There's nothing in this world quite so inspiring as an empowered kid. Someone who isn't afraid to resist, to stand up for what they believe in, to actually get out there and march for equal rights. And I have to tell you, this next generation of kids might be the most enlightened out there (thanks in no small part to their woke parents). Check out these photos of kids at the 2018 Women's March to feel so much better about the future. Because if it's in their hands, maybe the present is the worst of it.
On Saturday morning, thousands of women and the men who support them took to the streets to commemorate the first anniversary of the historic Women's March on Washington from last January. And this time around, things looked a little different. Because this year's march is all about empowerment, all about encouraging women to register to vote, to take leadership roles within their community. And perhaps most important of all, to run for office themselves. As the Women's March Youth Empower website worded it:
Women’s March EMPOWER upholds the unity principles of the Women’s March platform. Our goal is to provide young people with the tools needed to create high school and college chapters that guide students in making a positive impact in their communities. We believe that the single most powerful act we can do is prepare young people with the skills and commitments to take actions around causes that matter to them with courage, compassion and collaboration.
The idea of empowering the next generation to simply do better than we've done took hold at the Women's Marches across the globe last year, when thousands of teens and smaller children took to the streets carrying signs of resistance against sexism, racism, and a president who some felt embodied both of those negative idealogies.
These kids marched in the cold in some cases, carrying signs that offered proof of their fierce resistance against gender stereotyping.
And this time around, it seems the next generation of humans are ready and willing to take the stage and speak out against the patriarchy. As 13-year-old Harper from Denver, Colorado told CBS News:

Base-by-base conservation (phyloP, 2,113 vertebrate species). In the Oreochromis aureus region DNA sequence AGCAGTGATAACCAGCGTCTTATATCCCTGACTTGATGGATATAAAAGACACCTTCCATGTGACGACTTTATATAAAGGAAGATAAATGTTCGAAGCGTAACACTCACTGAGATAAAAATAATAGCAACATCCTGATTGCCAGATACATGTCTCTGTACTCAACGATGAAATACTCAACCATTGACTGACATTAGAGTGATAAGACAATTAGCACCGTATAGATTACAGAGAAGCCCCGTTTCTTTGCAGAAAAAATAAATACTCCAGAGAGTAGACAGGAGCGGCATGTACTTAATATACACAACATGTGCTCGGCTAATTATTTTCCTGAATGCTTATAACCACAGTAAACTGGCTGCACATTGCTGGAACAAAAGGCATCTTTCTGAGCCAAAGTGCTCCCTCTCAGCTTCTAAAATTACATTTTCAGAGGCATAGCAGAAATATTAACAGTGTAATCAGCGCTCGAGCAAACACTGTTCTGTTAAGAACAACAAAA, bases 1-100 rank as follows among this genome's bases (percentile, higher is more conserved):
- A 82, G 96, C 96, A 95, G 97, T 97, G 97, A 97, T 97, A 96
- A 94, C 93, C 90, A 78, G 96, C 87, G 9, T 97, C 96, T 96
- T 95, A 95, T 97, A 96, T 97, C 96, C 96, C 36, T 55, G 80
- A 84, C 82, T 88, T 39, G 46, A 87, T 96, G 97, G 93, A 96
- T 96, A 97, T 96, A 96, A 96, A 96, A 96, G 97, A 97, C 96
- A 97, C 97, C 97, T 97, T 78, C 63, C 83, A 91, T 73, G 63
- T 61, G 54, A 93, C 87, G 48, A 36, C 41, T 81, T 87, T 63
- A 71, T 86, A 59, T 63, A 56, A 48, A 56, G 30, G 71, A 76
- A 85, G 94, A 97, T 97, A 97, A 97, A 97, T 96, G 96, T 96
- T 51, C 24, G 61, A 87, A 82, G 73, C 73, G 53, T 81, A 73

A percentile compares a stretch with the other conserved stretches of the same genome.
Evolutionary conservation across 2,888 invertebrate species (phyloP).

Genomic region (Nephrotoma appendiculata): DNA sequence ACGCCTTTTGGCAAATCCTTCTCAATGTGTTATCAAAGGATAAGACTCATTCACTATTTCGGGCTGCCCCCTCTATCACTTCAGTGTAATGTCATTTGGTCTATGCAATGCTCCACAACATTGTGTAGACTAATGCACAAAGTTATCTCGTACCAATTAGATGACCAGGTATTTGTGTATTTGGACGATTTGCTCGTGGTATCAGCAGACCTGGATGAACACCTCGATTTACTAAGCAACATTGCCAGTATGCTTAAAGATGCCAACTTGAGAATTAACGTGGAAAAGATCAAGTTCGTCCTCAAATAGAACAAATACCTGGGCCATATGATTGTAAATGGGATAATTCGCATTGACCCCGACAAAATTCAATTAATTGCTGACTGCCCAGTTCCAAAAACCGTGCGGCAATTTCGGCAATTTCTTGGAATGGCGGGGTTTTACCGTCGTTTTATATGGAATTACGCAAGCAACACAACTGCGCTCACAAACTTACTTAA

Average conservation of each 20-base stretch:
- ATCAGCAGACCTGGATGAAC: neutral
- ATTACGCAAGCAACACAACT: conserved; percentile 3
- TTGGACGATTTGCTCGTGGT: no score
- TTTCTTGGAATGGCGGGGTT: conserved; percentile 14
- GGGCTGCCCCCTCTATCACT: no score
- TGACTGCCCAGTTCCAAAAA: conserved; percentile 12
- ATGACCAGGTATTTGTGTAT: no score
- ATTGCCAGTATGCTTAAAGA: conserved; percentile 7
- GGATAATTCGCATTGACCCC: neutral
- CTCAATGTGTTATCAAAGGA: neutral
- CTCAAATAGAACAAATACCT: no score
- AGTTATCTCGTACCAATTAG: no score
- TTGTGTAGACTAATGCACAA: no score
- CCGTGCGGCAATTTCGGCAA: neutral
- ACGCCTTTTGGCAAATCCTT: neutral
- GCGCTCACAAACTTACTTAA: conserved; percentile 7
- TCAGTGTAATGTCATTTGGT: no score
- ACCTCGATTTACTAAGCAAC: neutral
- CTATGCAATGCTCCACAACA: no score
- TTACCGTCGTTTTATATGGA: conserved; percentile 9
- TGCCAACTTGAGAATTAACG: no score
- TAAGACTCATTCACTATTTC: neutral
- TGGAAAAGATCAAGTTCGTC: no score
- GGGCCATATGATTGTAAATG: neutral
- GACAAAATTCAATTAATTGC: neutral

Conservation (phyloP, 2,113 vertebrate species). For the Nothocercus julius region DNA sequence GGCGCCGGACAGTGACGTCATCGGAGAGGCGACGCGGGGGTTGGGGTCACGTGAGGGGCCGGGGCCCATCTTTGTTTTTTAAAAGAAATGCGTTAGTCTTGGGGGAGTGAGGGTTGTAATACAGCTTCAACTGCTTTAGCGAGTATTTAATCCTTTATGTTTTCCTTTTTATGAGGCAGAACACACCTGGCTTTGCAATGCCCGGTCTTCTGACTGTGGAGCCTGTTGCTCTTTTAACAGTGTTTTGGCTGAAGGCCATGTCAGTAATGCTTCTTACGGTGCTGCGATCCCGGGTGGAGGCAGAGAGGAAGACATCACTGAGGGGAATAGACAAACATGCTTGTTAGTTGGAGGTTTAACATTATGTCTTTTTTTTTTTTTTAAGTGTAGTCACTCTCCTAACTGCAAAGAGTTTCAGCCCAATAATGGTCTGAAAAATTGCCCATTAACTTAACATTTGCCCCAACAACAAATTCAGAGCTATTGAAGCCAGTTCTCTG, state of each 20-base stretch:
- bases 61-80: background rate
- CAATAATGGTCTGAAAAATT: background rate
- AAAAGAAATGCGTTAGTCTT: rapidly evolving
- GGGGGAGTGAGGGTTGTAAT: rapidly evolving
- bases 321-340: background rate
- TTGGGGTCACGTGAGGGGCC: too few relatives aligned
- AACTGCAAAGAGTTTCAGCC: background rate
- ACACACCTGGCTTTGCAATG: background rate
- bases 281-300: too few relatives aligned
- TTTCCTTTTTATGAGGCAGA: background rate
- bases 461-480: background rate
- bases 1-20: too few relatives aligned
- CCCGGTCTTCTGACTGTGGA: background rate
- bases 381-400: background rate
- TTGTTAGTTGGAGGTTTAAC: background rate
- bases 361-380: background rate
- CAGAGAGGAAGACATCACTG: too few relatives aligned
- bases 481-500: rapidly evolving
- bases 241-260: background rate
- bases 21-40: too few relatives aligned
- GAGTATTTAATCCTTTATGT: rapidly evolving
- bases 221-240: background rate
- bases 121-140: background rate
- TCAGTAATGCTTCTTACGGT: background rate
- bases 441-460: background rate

I think it’s important for women my age because obviously we’re the next generation. We need to know when to speak up and we need to know when to point things out and say that’s really not okay in our society.
Of course, as unfair as it is to make sweeping generalizations about girls, it's also unfair to pigeon-hole boys. Especially ones like this young man, who was on his way to march with his mom and sister in Chicago. I love it.
And how about this group of boys and girls holding up their homemade signs? Marching together in the spirit of unity and inclusion. Because anyone who is willing to march for women's rights should be welcome.
Although it's important to remember that this year's march was about affecting change in the government as well, and this little girl's sign asking "Daddy, What is a Shithole Country?" is a powerful reminder of what needs to change.
Let's all take a moment to appreciate this little girl, photographed by Amy Schumer.
As inspiring as these young marchers were, a few of them made sure to give props to the women who inspired them as well.
Like this young girl who shared a quote from Nobel Peace Prize-winner Malala Yousafzai.
And this young Harry Potter fan, who noted that the young hero would have surely died if not for his friend Hermione Grainger.
At the end of the weekend, when the marchers have all gone home and the dust settles, there were most likely be people who see this movement as a trend. A flash in the pan, something kids are interested in for a minute and then move on.
But here is what I see; a seed of activism has been planted. A new, peaceful, pointed way of resisting. I see the next generation rising.
And I think things are going to be different.
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